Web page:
And, naturally, that same marketplace has been, for months, praising those anti-establishment candidates. Of course they are. Not only do Trump and Cruz better fit the narrative they’ve been weaving all year, but as noted above, the marketplace has a strong vested interest in seeing the least electable Republican seize the nomination.

They’re likely to fare far better, financially, with Hillary Clinton in the White House than with Marco Rubio there.

Again, this is partly just an accelerating trend. As recently as 2010 GOP National Committeeman Ron Kaufman could argue to me with a straight face (though I wasn’t convinced) that Southern Republicans tend to respect the “next in line” order of selecting a nominee. By 2012, Kaufman’s man Mitt Romney was struggling to get 30% in those states, against Newt Gingrich, Rick Santorum, and Ron Paul.

But I think it’s accelerated in part because of the GOP’s success in 2010 and 2014 — and the resulting anti-GOP reaction from the movement-conservative marketplace.

That doesn’t have me convinced that an anti-establishment candidate can actually win the party’s nomination. That remains to be seen. But I think it’s worth considering  as we contemplate the current state of the race.

Quick Look Around

Should be a slow campaign news week — with Christmas coming, the whole week is pretty much a news-dump opportunity.

But slow news weeks mean that those who are paying attention will focus excessively on what little is available. Thus we have much ado about schlonging, Trump’s dickish verbification of a Yiddishism that probably shouldn’t have be thrown in a female candidate’s face.

Trump’s attempt at potty humor also crapped out, as he tried to make sport of Hillary Clinton’s bathroom break and instead offended all peeing voters.

Something tells me this too will pass.

That was more interesting, though, than Lindsey Graham dropping out of the 2016 Presidential race yesterday, to nobody’s surprise. He had pretty clearly run just to get to speak in a few nationally televised debates, and last week’s (early JV warm-up debate) was almost certainly the last he’ll be invited to.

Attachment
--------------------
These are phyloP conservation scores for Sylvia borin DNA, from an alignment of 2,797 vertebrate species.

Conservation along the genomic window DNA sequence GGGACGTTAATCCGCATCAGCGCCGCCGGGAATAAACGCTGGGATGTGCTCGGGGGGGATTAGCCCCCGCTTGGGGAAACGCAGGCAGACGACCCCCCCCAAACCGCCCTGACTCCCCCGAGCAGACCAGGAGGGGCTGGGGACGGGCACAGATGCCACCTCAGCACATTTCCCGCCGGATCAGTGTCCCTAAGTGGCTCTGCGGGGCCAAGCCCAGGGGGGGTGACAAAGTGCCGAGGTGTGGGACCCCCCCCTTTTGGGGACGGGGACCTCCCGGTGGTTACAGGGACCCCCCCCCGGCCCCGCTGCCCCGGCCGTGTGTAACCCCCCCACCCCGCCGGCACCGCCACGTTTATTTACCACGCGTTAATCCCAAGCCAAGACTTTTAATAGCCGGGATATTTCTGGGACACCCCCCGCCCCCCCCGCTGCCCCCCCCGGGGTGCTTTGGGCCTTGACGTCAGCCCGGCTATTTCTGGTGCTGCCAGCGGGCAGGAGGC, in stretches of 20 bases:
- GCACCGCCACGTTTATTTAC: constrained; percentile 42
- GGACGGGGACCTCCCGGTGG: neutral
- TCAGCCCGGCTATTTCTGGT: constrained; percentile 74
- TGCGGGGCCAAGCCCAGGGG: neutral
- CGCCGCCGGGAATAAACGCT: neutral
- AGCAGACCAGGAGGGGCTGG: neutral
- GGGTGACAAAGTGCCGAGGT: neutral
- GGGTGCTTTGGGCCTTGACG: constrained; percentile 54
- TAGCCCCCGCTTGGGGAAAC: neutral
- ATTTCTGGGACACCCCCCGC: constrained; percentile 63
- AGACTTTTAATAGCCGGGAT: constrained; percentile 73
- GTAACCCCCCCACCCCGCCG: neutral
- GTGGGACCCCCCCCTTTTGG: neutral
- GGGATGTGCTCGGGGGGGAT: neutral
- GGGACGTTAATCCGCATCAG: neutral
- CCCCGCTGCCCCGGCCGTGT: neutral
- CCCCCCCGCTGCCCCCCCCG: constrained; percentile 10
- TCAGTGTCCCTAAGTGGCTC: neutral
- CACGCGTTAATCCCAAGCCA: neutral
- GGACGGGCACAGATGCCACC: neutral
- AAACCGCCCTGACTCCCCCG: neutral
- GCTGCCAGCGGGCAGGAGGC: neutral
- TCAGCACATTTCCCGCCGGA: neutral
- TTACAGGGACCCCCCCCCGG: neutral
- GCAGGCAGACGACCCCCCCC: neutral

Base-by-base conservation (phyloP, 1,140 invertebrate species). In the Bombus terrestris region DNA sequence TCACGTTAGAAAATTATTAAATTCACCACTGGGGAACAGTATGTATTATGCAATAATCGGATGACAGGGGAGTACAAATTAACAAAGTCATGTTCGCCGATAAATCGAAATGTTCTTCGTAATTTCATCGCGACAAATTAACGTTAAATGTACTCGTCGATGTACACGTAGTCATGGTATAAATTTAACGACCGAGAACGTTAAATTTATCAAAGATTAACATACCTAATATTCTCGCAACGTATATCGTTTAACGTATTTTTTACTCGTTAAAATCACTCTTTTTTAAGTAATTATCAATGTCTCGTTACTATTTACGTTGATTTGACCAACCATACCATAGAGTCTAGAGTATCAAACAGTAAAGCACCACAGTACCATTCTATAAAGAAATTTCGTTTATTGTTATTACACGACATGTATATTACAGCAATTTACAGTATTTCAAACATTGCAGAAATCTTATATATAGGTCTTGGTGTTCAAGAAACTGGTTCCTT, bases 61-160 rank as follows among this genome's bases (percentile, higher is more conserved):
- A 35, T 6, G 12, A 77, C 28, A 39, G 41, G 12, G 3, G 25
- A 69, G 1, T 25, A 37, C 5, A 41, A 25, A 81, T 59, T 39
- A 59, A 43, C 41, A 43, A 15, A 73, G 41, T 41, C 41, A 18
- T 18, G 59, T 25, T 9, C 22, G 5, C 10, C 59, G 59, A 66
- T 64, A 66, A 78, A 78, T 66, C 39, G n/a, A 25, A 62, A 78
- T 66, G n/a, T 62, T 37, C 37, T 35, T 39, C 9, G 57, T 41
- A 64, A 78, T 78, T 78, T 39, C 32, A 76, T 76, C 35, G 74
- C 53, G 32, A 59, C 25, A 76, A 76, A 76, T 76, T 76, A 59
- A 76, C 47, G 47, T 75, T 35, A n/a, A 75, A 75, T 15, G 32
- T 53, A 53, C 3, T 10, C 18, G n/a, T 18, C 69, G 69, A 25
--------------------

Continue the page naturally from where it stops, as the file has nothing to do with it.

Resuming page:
Probably more important: CNN’s Teddy Schleifer tweets that “Steve Chartan, the chief strategist for the House Freedom Caucus, is joining Ted Cruz’s official staff as Legislative Director.”

Cruz is doing a very good job of consolidating the evangelical and Tea Party conservatives, which should make him a very strong force in the delegate-heavy Southern primaries.

And, no surprise in this news about Clinton’s oppo research , but I just need to say that Team Hillary’s limitless devotion to sleezy David Brock baffles me.

Least edifying thing in the 2016 Presidential campaign yesterday: World Net Daily asked Phyllis Schlafly whether Donald Trump is the last hope for America.

Oh and the FDA came out with a less-discriminatory but still discriminatory rule on taking blood from The Gayz.

Anything else you want me to comment on?

Back To Blogging

Hey folks, I’m going to really try to get back to blogging for 2016. Aren’t you lucky! (Maybe I’ll even get around to redesigning it to look decent. We’ll see.)

Be sure to let me know what types of things you’d like to see me use this space for. I’m sure I’ll be commenting on the Presidential campaign, other political action, and policy matters.

And, I’ll point to where you can read or hear my verbiage elsewhere. For example, today you can read my latest “Dateline DC” column at WGBH News. I wrap up last week’s passage of the omnibus and tax extenders package, from the perspective of the New England delegations.

By the way, some of you may have already received the January, 2016 issue of Boston Magazine, with the “Best Bostonians” feature that I’ve been working on for quite some time. I’ll have more to say on that, but let me know your thoughts!

Anyway… watch this space, as they say.